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Letter to the Freshman Class.

NO WRITER ATTRIBUTED

The CRIMSON has received for publication the following letter to the freshman class by W. Alexander '87, on the subject of the freshman crew:

Editors Daily Crimson:

Will you kindly impress upon the freshman class the desirability of bringing out their best men as candidates for the crew?

Our freshman crews are important factors in the development of men for the 'varsity, indeed, so valuable is the experience of training with the freshmen at New London, that the 'varsity is usually composed (with few exceptions) of men who sat in their freshman boats. It is desired therefore, that the most promising men in each freshman class shall have the benefit of that preparation.

By forcing the upper class men to their best efforts in the class races, the freshmen can aid in stimulating an interest in boating which will encourage and naturally assist the 'varsity.

Finally, I believe that Ninety-three must take every possible chance to defeat Columbia next June. It is safe to predict that after their defeat last June, and in view of a possibility of a dual league between Harvard and Yale, the Columbia managers will make extra efforts to turn out a fast crew; and we have found that they can succeed pretty well when they try. We must assume then that the Columbia freshmen will be as skilful in the use of the oar as our men. Haw can Harvard win? There are two respects in which our men can prove themselves superior, viz., material and capacity for work.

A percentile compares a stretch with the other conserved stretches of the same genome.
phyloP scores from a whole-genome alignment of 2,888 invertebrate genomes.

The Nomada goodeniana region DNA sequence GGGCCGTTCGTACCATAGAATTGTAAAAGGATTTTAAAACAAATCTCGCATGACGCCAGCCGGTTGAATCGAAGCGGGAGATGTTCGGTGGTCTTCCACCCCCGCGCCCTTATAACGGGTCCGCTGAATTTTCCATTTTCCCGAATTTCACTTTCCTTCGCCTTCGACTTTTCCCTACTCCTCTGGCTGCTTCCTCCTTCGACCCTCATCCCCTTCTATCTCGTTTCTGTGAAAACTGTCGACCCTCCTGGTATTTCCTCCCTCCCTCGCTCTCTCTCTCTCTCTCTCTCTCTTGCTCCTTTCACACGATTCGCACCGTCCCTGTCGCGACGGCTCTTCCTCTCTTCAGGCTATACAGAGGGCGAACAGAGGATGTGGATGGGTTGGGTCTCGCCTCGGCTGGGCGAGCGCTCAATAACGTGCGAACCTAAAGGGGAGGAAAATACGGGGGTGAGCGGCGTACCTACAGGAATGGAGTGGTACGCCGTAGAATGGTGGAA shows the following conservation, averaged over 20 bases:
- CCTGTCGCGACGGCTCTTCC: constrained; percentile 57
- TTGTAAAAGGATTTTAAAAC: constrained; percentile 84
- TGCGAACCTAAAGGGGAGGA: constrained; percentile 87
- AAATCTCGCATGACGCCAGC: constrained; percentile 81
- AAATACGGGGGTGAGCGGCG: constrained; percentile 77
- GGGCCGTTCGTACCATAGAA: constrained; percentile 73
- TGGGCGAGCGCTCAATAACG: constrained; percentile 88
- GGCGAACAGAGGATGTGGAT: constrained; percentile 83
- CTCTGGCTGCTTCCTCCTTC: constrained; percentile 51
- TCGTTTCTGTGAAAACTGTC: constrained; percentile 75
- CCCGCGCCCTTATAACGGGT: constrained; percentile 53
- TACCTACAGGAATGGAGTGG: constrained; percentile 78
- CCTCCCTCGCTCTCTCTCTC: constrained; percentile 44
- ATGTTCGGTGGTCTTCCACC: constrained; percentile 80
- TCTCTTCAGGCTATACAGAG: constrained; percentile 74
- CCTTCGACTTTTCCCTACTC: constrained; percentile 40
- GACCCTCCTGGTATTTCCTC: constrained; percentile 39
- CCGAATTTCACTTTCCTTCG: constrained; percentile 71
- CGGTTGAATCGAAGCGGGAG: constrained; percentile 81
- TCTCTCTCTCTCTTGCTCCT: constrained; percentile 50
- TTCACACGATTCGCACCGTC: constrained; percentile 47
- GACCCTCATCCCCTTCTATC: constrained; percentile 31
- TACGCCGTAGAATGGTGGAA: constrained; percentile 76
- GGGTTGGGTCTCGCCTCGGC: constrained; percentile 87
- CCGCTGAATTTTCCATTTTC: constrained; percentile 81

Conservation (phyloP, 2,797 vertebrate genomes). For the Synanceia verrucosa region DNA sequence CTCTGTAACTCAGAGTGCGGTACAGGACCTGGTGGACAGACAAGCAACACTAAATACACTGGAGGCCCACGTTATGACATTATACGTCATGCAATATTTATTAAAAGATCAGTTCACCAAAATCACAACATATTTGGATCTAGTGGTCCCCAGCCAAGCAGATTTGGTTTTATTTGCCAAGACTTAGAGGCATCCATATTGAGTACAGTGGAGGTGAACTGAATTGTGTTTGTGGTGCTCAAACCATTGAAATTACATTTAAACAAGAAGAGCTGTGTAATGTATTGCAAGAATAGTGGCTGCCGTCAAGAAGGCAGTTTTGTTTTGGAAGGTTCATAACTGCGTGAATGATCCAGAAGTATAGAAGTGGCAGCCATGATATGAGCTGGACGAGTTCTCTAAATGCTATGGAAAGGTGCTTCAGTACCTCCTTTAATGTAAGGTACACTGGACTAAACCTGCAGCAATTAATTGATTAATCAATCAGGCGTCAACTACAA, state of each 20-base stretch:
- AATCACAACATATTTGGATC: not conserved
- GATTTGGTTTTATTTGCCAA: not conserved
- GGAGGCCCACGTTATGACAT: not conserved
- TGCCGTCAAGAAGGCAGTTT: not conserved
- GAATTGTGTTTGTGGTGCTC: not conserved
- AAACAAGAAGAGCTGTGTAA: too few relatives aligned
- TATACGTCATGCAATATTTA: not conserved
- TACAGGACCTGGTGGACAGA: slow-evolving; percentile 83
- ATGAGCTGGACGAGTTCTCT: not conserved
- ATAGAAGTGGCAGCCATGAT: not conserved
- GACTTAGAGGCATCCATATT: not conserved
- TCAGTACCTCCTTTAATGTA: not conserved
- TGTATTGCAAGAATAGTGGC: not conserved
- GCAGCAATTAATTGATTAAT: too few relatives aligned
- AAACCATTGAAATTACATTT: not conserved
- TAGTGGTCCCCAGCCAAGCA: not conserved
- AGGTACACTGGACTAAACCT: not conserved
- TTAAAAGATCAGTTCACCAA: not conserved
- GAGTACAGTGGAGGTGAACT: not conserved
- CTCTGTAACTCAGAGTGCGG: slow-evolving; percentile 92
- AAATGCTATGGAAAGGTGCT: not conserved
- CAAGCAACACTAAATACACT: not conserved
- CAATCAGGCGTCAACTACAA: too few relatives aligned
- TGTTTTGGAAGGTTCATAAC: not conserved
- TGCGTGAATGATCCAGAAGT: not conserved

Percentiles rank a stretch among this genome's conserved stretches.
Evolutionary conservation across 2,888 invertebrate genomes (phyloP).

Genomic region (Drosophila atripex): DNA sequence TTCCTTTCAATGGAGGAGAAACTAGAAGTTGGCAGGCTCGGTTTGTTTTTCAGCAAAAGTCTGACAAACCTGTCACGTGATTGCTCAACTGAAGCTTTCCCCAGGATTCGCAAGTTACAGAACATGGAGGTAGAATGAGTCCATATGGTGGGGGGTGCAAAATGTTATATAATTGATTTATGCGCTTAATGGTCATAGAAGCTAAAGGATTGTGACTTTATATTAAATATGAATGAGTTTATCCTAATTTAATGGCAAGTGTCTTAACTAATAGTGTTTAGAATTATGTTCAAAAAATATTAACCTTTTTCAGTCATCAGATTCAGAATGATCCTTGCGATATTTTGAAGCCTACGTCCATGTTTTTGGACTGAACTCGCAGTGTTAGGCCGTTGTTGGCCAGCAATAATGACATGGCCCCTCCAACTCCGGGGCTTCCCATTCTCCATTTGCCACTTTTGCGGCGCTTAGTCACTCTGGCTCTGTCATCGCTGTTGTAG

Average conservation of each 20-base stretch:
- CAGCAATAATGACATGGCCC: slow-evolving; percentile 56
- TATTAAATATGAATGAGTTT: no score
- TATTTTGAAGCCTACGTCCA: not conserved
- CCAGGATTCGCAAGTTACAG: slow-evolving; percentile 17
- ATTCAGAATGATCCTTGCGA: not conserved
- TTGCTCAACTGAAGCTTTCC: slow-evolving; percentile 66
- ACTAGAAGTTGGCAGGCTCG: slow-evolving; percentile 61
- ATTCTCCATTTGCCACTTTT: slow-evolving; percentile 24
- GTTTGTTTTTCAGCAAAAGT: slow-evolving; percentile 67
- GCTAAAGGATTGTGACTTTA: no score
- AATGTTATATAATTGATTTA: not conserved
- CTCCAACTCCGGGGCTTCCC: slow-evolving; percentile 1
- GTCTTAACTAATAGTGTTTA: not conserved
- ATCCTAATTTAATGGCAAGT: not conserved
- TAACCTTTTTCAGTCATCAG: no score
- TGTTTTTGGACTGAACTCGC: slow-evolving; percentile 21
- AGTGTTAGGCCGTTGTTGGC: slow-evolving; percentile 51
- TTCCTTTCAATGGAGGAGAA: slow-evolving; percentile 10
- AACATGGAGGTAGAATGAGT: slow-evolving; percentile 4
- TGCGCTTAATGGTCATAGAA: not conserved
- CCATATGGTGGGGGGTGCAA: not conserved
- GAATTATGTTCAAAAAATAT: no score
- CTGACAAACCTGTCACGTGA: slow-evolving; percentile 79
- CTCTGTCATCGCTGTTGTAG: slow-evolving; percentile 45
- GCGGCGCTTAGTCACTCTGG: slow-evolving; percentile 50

It would be strange if with our large classes we could not find more good men than a college of fewer numbers. But the difficulties of getting those men to work are great. The captain can have only a limited acquaintance in his class, and must trust to the men to respond to his calls printed in the CRIMSON. But many good men hesitate about offering themselves; some, through modesty, others through indifference; I have heard men say even in November "they thought the crew had been chosen;" some have an idea that assessments are levied on the candidates to pay expenses. Will you tell these men that it will cost them nothing but an hour's labor each day; that in order to find out who are the best men we must try them all? Even if some men fail to get a seat in the boat they will have made the successful candidates work hard for their places.

The candidates should make up their minds to out-work their rivals. Other things being equal that team will win which does the hardest and most intelligent work. This is especially true in crew rowing. It is a fact that more than one Harvard team has lost through fear of over training. By beginning early with light work the men can gradually increase the amount with beneficial results and without injury. That is why we invite all likely men to begin training at once.

W. ALEXANDER, '87.

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